(JERUSALEM) -- Israeli forces have launched a "ground phase" in its effort to halt rockets being fired at Israel from Gaza, the Israeli military confirmed on Thursday.
The incursion into Gaza "will include close coordination between IDF units including infantry, armored corps, engineer corps, artillery, and intelligence combined with aerial and naval support," the Israel Defense Forces said in a statement.
The Israeli army said the offensive is meant to strike a "significant blow to Hamas' terror infrastructure."
Until Thursday, the battle has consisted of Hamas, which controls Gaza, launching rockets at Israel and Israel hitting what it calls terrorist sites in Gaza with fighter jets and naval guns.
Israel twice halted its attacks and negotiations with Hamas for a more permanent cease-fire were being conducted in Cairo, Egypt.
The IDF said on Thursday it sent troops into Gaza "Following 10 days of Hamas attacks by land, air and sea, and after repeated rejections of offers to deescalate the situation."
The location of the "ground phase" and the number of troops involved was not immediately available, but Israel had called up 48,000 reservists in recent weeks and had massed troops and tanks near Gaza's border. It has also warned tens of thousands of people in Gaza to evacuate their homes for their own safety.
The slugfest between Hamas and Israel has left 237 Palestinians and one Israeli killed.
Gaza had started the day with a rare break in attacks as both sides observed a five-hour "humanitarian pause" to allow Gazans to stock up on supplies. But the moment the five-hour deadline arrived, a mortar round fired from Gaza hit Israeli territory, the IDF said. Israel resumed its own bombing campaign a short time later, according to the IDF.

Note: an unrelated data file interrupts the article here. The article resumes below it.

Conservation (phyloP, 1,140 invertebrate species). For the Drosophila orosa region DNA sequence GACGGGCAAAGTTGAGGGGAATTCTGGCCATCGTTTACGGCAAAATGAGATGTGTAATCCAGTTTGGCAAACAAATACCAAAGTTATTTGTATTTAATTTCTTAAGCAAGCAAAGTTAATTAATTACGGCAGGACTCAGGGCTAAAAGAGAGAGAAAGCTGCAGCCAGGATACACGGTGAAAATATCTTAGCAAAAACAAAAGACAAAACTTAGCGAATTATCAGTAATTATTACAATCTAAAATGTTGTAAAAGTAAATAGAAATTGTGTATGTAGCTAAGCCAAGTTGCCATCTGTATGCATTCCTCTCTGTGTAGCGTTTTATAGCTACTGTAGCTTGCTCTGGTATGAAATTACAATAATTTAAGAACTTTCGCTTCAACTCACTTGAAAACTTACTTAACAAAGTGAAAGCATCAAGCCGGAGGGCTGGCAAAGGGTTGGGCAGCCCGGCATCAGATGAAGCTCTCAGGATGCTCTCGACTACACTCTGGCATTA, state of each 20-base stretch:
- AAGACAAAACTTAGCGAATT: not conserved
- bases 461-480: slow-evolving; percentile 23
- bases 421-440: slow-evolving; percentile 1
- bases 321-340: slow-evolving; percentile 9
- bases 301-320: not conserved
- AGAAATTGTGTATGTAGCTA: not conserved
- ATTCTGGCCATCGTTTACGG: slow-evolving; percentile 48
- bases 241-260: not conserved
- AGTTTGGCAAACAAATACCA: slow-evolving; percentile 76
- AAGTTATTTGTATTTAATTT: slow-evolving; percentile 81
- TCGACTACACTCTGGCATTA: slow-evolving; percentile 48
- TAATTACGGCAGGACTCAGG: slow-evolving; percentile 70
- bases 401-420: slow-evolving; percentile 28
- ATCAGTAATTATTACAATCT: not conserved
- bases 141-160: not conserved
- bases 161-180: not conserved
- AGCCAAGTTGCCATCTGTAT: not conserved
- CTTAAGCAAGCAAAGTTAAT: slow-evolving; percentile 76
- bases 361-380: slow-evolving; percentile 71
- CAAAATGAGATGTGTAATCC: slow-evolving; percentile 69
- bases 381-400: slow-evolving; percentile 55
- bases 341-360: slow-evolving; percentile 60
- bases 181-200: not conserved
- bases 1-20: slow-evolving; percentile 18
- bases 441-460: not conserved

In the hours before the Israeli incursion, powerful flares fired by Israel lit up the sky over Gaza, ABC News correspondents in Gaza reported. Foreign media in a hotel near the waterfront in Gaza were told by Israel they had to evacuate the building and tracer fire could be seen hitting sites in Gaza.
Israel last carried out a major ground offensive in Gaza in January 2009.
Earlier on Thursday, the IDF said that it thwarted an attack by 13 Gaza militants who sneaked into Israel through a tunnel. Lt. Col. Peter Lerner, an Israeli military spokesman, said the militants were identified about 820 feet inside Israel and were struck by Israeli aircraft.
Lerner said the military believed at least one militant was killed in Thursday's strike. He said the remaining fighters appeared to have returned to Gaza through the tunnel.
This was the second time militants infiltrated Israel from Gaza. Israel killed four militants last week who entered from the sea.
Also on Thursday, a United Nations agency said it found 20 rockets hidden in a school it runs in Gaza.
The munitions were discovered Wednesday, the United Nations Relief and Works Agency said in a statement posted on its site Thursday.
"In the course of the regular inspection of its premises, UNRWA discovered approximately 20 rockets hidden in a vacant school in the Gaza Strip," the agency said.
UNRWA, which supplies shelter and humanitarian aid in Gaza, condemned the storage of the weapons in its school and said, "This incident, which is the first of its kind in Gaza, endangered civilians including staff and put at risk UNRWA’s vital mission to assist and protect Palestine refugees in Gaza."
It said that it "informed the relevant parties and successfully took all necessary measures for the removal of the objects in order to preserve the safety and security of the school."
The agency didn't identify the location of the school, the types of rockets or who the "relevant parties" were.
The announcement bolstered Israeli claims that Hamas has used schools, mosques and medical facilities as shields as it fires rockets at Israel.
The battle has broken a two-year lull in hostilities between Israel and Hamas and was triggered by the slaying of three Israeli teens and revenge burning death of a Palestinian teen. Angry protests escalated to rocket launches and retaliatory air strikes.
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